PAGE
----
This article talks about how one company built a 10000-core compute cluster on AWS cloud for its client.
It’s quite wonderful to see these kind of cloud computing applications being developed at places. For example, here are some important facts to note:
- Cycle Computing boasted that the cluster was roughly equivalent to the 114th fastest supercomputer in the world on the Top 500 list, which hit about 66 teraflops.
- Cycle and Genentech instead opted for a “standard vanilla CentOS” Linux cluster to save money, according to Stowe.
- The 10,000 cores were composed of 1,250 instances with eight cores each, as well as 8.75TB of RAM and 2PB disk space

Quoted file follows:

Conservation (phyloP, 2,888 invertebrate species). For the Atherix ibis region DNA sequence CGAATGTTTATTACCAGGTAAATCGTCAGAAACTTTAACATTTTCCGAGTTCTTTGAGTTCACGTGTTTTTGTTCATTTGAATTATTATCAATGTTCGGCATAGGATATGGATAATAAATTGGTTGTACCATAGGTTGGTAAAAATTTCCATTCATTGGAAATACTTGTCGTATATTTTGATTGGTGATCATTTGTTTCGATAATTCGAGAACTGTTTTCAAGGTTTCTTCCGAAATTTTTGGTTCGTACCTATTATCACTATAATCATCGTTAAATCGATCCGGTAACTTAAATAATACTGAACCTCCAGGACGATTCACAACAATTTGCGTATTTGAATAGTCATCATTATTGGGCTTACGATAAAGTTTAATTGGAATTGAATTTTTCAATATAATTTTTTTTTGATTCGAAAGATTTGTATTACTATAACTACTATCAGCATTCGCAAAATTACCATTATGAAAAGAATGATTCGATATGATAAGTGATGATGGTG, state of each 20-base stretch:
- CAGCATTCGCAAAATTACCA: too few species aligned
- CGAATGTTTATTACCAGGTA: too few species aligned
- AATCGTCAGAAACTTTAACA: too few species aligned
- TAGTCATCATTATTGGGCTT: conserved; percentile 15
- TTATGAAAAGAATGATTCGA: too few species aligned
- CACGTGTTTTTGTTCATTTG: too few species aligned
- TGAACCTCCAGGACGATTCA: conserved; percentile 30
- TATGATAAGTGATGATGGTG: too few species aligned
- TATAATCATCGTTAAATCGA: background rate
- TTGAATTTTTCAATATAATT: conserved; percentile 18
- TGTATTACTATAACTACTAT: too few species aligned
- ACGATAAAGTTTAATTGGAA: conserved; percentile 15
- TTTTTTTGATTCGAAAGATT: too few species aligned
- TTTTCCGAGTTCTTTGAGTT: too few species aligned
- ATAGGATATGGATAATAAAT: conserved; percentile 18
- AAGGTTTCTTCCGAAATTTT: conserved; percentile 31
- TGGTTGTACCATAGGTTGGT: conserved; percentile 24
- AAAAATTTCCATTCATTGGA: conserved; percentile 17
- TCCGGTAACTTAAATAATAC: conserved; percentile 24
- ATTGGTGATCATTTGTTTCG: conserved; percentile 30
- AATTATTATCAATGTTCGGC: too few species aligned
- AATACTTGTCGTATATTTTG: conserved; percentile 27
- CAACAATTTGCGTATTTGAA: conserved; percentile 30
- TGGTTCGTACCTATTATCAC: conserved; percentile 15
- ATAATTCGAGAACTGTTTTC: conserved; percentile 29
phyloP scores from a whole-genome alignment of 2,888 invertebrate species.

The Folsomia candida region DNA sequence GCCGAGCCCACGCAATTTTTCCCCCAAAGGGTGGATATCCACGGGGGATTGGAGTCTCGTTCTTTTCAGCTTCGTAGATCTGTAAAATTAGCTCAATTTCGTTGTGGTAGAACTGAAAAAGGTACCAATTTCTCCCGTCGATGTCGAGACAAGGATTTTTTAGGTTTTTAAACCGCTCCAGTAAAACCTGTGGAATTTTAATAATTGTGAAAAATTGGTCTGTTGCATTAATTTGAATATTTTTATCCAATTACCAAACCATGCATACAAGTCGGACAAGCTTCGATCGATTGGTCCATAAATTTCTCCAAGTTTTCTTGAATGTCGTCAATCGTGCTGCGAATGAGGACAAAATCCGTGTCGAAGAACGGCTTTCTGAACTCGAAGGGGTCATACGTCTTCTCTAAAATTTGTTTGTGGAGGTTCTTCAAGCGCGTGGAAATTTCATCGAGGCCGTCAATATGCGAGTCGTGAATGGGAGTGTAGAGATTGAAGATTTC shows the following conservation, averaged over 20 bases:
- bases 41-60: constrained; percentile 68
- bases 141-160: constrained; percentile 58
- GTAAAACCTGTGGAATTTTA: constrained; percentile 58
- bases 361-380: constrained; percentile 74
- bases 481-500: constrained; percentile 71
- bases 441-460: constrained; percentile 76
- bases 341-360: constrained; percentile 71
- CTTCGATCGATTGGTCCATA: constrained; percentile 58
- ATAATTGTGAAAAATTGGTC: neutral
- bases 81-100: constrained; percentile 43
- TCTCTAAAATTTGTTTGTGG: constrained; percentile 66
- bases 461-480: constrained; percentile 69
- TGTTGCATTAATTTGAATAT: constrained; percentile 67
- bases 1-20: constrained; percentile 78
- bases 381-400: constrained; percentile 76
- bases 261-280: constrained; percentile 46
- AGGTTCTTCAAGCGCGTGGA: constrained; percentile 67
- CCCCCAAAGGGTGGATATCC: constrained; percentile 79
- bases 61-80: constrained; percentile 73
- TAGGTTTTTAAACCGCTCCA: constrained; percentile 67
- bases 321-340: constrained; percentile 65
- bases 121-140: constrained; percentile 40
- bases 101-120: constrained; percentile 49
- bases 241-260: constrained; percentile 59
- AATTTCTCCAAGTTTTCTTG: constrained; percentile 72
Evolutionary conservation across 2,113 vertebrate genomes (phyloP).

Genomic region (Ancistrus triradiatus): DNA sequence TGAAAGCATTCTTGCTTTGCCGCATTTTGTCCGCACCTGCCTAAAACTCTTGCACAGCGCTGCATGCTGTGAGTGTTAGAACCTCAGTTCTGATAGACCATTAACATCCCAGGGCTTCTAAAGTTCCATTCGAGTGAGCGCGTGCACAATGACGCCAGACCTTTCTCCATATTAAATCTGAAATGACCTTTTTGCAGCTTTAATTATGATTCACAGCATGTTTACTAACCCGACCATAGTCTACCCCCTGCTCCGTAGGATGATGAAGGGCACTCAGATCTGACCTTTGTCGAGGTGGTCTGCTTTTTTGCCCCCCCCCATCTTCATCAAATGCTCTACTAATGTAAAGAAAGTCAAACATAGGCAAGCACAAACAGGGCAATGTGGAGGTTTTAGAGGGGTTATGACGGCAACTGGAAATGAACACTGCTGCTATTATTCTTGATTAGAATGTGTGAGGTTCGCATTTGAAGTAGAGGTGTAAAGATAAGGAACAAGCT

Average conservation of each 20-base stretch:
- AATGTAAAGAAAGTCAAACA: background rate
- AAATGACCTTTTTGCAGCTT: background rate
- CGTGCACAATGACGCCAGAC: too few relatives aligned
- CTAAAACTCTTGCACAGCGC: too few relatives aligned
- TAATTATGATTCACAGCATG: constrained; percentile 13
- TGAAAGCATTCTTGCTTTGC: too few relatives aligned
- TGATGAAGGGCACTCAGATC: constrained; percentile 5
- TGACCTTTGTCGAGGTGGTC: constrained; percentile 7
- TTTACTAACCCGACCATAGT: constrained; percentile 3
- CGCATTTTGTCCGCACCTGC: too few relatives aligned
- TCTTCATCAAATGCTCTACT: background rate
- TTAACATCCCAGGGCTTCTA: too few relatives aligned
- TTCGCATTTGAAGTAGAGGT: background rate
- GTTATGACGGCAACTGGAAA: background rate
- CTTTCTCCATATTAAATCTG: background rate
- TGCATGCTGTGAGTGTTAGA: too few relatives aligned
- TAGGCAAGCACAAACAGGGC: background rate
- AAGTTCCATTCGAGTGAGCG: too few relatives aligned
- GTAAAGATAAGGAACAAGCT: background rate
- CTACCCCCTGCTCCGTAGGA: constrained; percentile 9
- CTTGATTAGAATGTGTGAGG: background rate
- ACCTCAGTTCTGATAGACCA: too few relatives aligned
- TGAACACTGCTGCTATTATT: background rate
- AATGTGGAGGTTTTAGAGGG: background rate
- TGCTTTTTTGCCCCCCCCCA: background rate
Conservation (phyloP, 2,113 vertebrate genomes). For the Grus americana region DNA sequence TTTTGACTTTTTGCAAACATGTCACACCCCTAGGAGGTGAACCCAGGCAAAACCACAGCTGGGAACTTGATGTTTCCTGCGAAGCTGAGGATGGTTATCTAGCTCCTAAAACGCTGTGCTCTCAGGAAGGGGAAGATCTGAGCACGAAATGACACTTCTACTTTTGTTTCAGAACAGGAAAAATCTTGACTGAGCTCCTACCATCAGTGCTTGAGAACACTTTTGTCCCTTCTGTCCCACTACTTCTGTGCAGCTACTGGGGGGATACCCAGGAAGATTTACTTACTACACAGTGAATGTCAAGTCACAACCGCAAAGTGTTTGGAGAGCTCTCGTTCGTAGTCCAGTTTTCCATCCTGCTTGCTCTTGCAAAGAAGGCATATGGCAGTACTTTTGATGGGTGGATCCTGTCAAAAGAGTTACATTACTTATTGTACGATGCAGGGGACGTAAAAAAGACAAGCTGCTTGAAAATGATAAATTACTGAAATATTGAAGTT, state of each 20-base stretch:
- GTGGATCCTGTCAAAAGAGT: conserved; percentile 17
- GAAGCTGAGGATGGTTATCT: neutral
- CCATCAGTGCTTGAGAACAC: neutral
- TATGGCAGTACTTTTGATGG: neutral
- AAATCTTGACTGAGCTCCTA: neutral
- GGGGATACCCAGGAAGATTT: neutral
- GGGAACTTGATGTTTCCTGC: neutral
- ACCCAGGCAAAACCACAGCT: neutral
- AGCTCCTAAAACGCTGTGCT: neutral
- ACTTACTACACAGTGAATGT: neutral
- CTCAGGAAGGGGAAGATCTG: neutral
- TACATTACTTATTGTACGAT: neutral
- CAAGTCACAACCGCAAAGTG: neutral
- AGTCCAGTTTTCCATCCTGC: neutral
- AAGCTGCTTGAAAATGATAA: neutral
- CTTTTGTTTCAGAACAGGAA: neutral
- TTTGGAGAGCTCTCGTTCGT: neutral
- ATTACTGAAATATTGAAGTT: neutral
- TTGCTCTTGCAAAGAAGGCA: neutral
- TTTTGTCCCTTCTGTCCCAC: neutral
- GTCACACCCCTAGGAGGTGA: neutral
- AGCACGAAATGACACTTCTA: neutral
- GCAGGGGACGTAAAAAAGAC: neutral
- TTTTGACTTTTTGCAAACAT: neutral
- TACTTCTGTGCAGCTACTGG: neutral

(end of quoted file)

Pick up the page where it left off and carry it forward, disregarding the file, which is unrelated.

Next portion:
- Scaling up a couple of thousand cores at a time, it took 45 minutes to provision the whole cluster. There were no problems. “When we requested the 10,000th core, we got it,” Stowe said.
- The cluster ran for eight hours at a cost of $8,500.
- For Genentech, this was cheap and easy compared to the alternative of buying 10,000 cores for its own data center and having them idle away with no work for most of their lives, Corn says.